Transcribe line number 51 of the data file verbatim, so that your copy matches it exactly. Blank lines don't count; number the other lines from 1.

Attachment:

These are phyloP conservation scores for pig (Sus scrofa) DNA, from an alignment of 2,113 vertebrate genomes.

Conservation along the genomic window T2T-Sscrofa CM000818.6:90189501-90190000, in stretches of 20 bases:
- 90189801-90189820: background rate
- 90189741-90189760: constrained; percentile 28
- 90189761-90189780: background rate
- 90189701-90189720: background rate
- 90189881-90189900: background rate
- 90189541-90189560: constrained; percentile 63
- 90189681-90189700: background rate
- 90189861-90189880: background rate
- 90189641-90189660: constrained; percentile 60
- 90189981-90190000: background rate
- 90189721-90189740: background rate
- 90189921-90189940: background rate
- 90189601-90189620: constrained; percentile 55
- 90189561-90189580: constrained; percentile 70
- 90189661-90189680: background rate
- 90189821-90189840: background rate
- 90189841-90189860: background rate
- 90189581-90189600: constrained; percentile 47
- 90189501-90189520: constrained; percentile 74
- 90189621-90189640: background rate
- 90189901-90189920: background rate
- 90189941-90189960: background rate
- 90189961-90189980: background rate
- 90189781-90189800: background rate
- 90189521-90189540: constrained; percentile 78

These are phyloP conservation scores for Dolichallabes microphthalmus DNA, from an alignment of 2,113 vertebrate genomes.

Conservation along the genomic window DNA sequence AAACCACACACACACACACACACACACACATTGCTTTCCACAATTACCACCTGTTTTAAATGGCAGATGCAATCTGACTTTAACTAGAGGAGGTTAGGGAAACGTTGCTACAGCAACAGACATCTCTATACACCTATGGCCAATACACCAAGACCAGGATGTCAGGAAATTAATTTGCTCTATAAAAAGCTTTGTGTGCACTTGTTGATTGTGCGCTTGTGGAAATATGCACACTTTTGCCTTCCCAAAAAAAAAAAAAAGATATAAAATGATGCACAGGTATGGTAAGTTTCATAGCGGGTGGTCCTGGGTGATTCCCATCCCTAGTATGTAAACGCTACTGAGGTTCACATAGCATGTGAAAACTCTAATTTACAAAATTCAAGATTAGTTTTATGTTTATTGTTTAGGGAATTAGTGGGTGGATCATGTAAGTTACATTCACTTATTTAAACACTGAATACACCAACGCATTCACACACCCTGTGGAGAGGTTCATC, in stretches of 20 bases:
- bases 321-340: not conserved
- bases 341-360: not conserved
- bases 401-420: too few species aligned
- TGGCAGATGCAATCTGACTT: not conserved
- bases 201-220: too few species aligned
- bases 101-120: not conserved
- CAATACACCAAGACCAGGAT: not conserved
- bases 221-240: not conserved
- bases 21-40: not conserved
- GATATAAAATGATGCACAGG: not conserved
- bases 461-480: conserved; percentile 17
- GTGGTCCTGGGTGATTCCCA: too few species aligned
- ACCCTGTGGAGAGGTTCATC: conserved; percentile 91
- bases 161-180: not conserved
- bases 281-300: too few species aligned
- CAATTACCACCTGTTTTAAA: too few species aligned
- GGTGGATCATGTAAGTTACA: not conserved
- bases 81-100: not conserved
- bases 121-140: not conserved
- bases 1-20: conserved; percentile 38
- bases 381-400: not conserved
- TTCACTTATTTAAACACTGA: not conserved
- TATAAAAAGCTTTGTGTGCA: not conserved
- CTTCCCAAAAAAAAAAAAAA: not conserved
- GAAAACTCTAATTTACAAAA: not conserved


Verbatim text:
- TTCACTTATTTAAACACTGA: not conserved